Despite an indelible reputation as a protest singer, Dylan has steadfastly refused to lend his name to American politics or movements. Legendary Dylan literary biographer Christopher Ricks said Dylan's apparent reticence to make endorsements over the years likely stemmed from a fear of being labeled by his political affiliations.
"I don't remember his endorsing anyone, ever,'' said Ricks, a professor at Boston University, told ABC News. "I'm surprised by this. I think he's been studious about not signing up for anything. I think, politically, he became very wary of answering the question, 'Which side are you on?'"
Noting Dylan's signature wariness of movements, Ricks, author of Dylan's Visions of Sin, said that "on the whole, un-misgiving political alignment seems to be something he gave up a long time ago."
Dylan has always zigzagged across political and ideological landscapes without explanation or apology. The so-called protest songs that made him famous as a young man were all written in a remarkable, 20-month explosion of artistic creativity from January 1962 to November 1963 — the month John F. Kennedy was assassinated.
By the mid-1960s Dylan tired of being hounded to lead movements. He'd married and fathered children and said he wanted nothing more than to live a quiet life away from the cloying demands of his fame.
'The Streets Exploding'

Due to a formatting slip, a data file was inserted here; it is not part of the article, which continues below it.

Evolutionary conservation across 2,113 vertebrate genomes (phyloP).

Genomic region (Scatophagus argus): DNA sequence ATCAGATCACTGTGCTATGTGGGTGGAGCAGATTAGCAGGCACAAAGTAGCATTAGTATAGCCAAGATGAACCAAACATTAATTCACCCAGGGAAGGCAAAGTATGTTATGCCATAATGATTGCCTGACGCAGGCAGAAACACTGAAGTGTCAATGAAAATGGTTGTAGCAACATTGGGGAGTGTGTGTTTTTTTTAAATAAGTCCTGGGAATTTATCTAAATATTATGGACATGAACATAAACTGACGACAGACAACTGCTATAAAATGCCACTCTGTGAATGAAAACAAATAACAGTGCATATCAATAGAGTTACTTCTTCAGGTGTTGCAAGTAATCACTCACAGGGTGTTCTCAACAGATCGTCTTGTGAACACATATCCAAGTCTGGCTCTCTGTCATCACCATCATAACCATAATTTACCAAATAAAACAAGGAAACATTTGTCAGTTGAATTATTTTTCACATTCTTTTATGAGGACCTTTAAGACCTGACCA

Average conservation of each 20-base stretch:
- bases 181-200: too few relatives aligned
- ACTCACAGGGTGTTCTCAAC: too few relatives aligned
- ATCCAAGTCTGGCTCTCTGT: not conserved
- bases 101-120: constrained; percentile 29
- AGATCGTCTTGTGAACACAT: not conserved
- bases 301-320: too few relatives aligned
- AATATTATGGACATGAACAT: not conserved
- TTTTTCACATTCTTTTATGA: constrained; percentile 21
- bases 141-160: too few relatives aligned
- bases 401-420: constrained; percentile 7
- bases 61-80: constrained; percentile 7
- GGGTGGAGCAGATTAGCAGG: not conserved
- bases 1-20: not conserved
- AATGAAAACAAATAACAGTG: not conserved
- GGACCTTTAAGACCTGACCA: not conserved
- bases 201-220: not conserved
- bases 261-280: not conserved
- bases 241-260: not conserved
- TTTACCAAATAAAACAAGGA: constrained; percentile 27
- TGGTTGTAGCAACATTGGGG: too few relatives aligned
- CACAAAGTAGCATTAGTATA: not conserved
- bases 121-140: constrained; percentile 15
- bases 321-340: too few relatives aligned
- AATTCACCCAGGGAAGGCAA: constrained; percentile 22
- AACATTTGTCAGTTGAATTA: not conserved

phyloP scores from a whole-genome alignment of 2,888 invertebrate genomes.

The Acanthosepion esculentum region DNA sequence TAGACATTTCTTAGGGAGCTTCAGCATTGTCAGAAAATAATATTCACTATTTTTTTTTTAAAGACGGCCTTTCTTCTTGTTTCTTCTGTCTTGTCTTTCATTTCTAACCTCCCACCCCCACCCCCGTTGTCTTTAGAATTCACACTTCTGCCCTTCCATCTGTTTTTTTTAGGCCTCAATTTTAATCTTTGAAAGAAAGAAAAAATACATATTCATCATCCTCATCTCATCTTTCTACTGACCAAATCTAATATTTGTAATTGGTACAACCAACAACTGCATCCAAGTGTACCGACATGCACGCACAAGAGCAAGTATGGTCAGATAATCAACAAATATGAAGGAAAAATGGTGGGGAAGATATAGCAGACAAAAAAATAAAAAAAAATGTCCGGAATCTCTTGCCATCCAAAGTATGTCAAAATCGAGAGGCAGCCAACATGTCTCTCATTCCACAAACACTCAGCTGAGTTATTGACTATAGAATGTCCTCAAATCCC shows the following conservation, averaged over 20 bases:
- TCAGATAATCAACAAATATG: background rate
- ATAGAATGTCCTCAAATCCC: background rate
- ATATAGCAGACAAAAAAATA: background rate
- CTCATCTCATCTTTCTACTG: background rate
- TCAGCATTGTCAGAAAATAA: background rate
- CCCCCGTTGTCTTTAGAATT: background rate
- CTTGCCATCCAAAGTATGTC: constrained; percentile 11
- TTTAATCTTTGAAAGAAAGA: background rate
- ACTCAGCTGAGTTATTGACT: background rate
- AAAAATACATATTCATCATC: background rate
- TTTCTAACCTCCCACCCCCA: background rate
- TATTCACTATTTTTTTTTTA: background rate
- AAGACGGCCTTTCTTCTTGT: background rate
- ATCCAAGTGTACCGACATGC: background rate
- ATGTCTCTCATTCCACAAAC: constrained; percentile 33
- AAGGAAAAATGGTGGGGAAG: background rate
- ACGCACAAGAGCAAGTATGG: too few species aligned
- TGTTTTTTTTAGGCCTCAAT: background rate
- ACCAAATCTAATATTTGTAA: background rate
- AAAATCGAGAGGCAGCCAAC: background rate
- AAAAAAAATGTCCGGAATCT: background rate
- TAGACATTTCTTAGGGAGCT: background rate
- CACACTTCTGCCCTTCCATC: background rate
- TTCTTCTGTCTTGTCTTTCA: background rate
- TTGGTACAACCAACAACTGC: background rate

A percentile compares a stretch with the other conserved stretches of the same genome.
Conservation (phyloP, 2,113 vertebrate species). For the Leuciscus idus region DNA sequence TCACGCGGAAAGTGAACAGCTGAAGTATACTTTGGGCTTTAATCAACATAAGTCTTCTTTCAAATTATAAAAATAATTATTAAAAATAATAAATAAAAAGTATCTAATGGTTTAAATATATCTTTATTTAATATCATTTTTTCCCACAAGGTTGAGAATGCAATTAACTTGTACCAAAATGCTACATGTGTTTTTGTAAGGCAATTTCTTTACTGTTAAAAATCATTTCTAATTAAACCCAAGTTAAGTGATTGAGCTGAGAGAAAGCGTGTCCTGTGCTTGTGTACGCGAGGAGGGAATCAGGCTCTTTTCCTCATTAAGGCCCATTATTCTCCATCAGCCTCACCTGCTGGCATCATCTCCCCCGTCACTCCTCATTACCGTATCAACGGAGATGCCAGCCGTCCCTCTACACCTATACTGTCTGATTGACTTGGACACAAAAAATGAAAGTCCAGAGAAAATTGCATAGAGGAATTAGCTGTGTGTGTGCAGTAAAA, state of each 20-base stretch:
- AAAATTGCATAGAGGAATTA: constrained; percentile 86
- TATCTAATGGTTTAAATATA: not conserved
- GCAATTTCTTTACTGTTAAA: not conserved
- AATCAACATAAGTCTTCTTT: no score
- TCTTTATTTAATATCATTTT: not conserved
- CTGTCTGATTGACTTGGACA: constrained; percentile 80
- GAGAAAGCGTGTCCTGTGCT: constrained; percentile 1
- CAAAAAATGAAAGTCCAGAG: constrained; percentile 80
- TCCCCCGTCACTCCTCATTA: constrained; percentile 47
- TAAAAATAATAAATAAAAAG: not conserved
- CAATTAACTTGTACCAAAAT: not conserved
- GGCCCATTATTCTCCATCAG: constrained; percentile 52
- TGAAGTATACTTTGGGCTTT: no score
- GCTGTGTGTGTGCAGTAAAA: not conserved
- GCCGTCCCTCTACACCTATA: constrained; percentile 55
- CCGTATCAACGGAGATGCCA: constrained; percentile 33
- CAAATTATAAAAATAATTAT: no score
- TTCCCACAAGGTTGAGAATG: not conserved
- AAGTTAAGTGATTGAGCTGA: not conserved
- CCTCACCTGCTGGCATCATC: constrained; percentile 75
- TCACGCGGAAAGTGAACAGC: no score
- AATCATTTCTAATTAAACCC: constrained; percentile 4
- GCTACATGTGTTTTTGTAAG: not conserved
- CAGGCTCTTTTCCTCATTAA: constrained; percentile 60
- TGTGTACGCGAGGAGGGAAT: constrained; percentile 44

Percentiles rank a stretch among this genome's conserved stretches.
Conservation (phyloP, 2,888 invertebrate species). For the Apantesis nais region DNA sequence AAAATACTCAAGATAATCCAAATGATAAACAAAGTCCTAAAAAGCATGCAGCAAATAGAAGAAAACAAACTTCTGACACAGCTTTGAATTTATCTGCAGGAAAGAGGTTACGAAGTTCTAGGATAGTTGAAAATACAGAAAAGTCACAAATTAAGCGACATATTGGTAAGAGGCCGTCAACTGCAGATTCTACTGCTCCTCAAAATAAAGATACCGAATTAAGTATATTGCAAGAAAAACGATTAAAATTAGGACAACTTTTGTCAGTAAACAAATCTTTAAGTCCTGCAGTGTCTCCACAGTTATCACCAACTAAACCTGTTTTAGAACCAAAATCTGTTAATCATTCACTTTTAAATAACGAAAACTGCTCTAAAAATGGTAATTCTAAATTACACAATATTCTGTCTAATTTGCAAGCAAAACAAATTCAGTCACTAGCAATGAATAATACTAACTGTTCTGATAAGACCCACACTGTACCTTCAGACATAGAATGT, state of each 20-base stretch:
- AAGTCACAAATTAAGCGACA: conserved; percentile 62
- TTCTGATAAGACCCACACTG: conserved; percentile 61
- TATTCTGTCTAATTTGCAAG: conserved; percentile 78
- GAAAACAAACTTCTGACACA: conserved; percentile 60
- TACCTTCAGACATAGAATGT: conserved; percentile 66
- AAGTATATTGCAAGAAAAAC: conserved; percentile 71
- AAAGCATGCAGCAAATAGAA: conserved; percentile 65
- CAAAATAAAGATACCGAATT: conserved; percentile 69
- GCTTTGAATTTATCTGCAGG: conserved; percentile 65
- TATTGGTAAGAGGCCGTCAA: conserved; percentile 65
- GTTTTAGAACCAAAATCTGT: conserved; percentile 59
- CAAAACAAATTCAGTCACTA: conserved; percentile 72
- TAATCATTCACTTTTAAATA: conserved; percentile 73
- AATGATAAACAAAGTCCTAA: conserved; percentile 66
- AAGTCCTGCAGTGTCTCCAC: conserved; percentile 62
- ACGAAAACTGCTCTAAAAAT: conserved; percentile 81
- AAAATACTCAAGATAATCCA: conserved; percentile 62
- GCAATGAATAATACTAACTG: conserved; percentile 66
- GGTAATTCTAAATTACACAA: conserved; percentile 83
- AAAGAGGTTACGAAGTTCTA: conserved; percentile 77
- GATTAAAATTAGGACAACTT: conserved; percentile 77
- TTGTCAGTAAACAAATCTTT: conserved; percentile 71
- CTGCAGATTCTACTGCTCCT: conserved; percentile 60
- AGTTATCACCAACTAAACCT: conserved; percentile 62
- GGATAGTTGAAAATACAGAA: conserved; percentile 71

In his award-winning autobiography, Chronicles, Volume One, Dylan revisits that tumultuous period in the 1960s when he sought to escape his fame in a then-obscure rural hamlet in upstate New York called Woodstock.
But his followers found him.
"The events of the day, all the cultural mumbo jumbo were imprisoning my soul — nauseating me — civil rights and political leaders being gunned down, the mounting of the barricades, the government crackdowns, the student radicals and demonstrators versus the cops and the unions — the streets exploding, fire of anger boiling — the contra communes — the lying, noisy voices — the free love, the anti-money system movement — the whole shebang,'' he wrote. "I was determined to put myself beyond the reach of it all. I was a family man now, didn't want to be in that group portrait."
On July 29, 1966, Dylan's motorcycle allegedly skidded off an upstate New York road and nearly killed him. He was virtually unreachable for several years and stopped touring completely. Biographers have speculated that Dylan made up the motorcycle accident up in order to escape the attention of the media, but that's never been proven.
He eventually fled Woodstock and returned to Manhattan's Greenwich Village with his family, hoping to find anonymity in the big city. But his efforts to disappear failed there as well.
'Spokesman Denies He's a Spokesman'